Article by David Glusman, Advisory Services Partner, "Innocent Spouse Tax Relief: Facts and Circumstances Will Prevail," Featured in The Legal Intelligencer
The Legal Intelligencer
By David Glusman, Partner, Advisory Services
One of the more challenging issues an accountant or attorney will face is when a client receives a notice from the Internal Revenue Service assessing additional tax, penalties and interest. It can become even more interesting when the IRS is assessing significant penalties for intentional understatement, and the client has no idea where the notice came from, where the alleged understatement occurred, and claims not to have signed the tax return. The fact that the client professes no knowledge of the underlying audit or the significant errors and omissions on the tax return will, in a few circumstances, lead the practitioner to discuss the possibility that “innocent spouse” protection may apply.
If the issues being addressed by the IRS notice relate solely to one spouse, and the other spouse knows nothing of either the audit or the issues, it is important to investigate the facts and circumstances pertaining to the client. In some instances, there may be protection for the so-called “innocent” spouse from collection efforts against his or her separate assets by the IRS. Knowing when or if this protection is available, and how to react early in the process, can make a significant difference in the ultimate outcome.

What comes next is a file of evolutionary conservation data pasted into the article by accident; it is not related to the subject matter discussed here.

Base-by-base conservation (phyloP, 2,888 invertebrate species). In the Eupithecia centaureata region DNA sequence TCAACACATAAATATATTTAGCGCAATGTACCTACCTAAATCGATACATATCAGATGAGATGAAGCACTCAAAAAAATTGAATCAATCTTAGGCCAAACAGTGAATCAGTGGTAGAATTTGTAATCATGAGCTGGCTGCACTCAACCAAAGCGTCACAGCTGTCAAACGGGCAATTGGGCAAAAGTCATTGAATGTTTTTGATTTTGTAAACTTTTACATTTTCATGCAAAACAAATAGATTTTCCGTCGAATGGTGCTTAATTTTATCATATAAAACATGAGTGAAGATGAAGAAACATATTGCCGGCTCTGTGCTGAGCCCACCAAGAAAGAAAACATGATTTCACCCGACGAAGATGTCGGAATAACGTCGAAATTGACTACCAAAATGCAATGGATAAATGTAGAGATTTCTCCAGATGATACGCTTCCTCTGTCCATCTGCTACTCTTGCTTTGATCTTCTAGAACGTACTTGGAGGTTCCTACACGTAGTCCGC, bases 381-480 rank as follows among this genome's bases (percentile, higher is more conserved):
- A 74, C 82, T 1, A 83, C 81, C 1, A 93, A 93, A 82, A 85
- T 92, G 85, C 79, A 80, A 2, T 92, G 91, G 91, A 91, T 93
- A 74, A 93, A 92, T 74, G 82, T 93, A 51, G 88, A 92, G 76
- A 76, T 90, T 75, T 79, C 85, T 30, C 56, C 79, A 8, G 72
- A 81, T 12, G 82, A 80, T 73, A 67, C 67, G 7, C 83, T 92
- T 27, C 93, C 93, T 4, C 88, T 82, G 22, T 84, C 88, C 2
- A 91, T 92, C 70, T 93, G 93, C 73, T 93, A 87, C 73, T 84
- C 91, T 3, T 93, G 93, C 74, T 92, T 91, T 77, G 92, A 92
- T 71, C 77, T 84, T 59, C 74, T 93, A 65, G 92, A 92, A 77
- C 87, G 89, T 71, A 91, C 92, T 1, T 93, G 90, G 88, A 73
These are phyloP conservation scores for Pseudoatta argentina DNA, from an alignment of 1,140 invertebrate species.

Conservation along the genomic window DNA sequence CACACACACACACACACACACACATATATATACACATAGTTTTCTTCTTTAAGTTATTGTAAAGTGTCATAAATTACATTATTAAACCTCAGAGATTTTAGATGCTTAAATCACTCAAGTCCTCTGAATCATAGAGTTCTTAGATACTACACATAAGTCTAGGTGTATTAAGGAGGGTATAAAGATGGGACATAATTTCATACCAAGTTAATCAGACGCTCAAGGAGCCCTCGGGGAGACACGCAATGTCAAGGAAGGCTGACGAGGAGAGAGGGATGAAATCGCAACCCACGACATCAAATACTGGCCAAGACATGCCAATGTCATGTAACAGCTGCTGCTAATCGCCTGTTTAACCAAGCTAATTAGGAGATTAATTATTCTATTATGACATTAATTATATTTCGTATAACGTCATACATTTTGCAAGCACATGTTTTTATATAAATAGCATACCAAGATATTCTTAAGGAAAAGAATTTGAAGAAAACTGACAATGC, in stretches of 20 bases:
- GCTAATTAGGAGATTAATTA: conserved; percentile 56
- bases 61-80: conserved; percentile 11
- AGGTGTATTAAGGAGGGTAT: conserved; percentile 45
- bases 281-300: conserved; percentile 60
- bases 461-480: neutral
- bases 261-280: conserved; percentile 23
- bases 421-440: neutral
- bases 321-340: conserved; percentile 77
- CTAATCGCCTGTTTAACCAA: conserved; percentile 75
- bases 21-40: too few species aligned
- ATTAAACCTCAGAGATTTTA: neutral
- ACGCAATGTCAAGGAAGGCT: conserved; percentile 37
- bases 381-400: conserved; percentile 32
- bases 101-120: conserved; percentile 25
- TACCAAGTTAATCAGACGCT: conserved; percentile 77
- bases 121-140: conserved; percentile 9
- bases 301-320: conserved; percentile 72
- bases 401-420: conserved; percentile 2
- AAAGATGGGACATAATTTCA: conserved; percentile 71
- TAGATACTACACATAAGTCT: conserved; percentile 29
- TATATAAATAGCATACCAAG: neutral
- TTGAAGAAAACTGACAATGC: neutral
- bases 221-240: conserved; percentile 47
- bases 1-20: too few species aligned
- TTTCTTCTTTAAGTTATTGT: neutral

While generally the IRS believes that both individuals named on a joint tax return are jointly and severally liable for all amounts found to be due to the government, there are exceptions.